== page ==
- Using Freeboard to Elevate Structures Above Predicted Flood Waters- http://freeboard.stormsmart.org/savings/
Capabilities Tool for Communities
The National Disaster Preparedness Training Center (NDPTC) is delivering a course on Coastal Flood Risk Reduction and as an element of this course has prepared a “Capabilities Tool” to help coastal stakeholders identify the best course of action available for their community.
- CapabilitiesTool: Tools are devices needed to implement the approach such as adopting a zoning ordinance that requires new homes to be elevated above the level of flooding. [pdf]
- NDPTC_CapabilitiesTool_100912_Freitag.xlsx: Coastal Flood Risk Reduction Course, NDPTC (excel)
- Supporting Hurricane Sandy NDPTC120312.pdf: The National Disaster Preparedness Training Center (NDPTC) The Capabilities Tool offers over a hundred measures that have been used to reduce risks from flooding. [pdf]
Jim Schwab, manager of APA’s Hazard Planning Research Center, interviews Edward Thomas, President of the Natural Hazard Mitigation Association, about the effects of Hurricane Sandy on the eastern coast of U.S.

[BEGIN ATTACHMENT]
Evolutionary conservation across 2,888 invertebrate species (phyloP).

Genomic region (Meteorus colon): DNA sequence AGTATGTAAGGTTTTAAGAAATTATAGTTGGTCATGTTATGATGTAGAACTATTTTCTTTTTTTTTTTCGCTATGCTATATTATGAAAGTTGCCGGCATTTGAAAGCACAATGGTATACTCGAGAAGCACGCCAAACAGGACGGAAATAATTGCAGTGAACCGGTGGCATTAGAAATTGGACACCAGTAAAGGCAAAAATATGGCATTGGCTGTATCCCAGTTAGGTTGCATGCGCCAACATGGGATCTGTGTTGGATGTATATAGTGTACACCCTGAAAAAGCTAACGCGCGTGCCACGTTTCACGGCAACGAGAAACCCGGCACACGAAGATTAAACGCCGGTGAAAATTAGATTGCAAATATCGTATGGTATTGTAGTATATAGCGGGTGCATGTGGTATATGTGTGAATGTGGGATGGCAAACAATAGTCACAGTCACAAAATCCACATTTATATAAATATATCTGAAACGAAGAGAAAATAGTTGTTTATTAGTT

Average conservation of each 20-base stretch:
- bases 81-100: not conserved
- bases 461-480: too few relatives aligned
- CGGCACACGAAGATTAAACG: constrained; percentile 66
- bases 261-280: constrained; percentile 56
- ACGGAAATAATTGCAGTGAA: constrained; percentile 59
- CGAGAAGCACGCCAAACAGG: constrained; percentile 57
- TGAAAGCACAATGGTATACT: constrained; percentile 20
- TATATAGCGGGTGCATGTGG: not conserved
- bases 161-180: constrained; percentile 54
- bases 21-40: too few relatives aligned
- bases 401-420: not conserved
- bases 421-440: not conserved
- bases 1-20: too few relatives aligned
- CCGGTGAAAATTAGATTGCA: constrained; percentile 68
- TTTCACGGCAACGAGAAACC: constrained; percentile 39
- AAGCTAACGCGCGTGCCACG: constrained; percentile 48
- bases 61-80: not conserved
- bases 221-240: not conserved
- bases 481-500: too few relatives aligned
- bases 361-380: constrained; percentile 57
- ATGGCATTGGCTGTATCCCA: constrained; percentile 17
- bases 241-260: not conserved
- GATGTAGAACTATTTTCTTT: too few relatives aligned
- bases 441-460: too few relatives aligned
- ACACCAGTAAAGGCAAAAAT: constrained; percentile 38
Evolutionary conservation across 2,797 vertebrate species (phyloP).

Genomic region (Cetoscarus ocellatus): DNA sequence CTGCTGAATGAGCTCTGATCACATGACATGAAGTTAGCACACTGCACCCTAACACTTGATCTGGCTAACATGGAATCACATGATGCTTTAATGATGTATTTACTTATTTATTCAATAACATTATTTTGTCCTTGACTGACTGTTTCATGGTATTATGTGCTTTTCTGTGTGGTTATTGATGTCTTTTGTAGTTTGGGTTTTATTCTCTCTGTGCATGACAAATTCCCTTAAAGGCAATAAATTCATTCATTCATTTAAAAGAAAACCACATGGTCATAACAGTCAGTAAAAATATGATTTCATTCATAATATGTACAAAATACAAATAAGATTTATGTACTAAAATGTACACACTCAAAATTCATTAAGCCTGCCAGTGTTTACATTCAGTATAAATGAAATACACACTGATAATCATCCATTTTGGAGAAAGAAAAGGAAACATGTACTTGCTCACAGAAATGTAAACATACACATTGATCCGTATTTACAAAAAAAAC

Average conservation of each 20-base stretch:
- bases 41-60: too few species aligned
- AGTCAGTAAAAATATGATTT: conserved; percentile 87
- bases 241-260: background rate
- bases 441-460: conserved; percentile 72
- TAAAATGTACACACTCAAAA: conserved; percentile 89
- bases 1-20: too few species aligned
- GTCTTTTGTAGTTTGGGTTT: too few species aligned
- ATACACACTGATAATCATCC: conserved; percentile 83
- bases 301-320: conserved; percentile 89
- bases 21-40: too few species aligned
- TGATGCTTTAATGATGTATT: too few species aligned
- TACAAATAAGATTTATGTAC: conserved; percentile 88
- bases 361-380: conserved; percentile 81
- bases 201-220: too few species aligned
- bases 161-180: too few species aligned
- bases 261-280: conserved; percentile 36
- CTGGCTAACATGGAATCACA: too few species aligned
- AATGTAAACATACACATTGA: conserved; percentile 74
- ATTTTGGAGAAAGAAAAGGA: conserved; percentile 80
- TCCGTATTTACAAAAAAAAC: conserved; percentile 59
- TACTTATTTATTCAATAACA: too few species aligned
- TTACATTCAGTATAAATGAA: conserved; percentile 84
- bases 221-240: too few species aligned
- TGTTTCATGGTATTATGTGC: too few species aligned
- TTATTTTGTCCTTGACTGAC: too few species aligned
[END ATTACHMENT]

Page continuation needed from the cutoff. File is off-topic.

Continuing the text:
Preparing for Hurricanes
- What to do after a hurricane (ready.gov)
- Storm Smart Coasts (stormsmartcoast.org)
- NHMA Flood Resource Page:
Resources from the American Planning Association:
- Resource Page: http://www.planning.org/sandy/
- Recovery News blog: http://blogs.planning.org/postdisaster/
- Community Planning Assistance Teams: http://www.planning.org/communityassistance/
- Planning for Post-Disaster Recovery: Next Generation (project pages): http://www.planning.org/research/postdisaster/
- Hazards Planning Research Center: http://www.planning.org/nationalcenters/hazards/
Resources from the Association of State Flood Managers
- Hurricane Sandy News, Updates, and Resources
- Hurricane Sandy: Using Mitigation to Rebuild Safer and More Sustainable Communities: Details 23 recommended actions for all levels of government, individuals, and businesses to consider in the post-Sandy recovery.
The Hurricane Sandy Social Media Application combines live data feeds
with the power of social media. Data includes
- Presidential Declarations
- NWS – Local Storm Reports
- NHC Track data
- Google – Power Outage status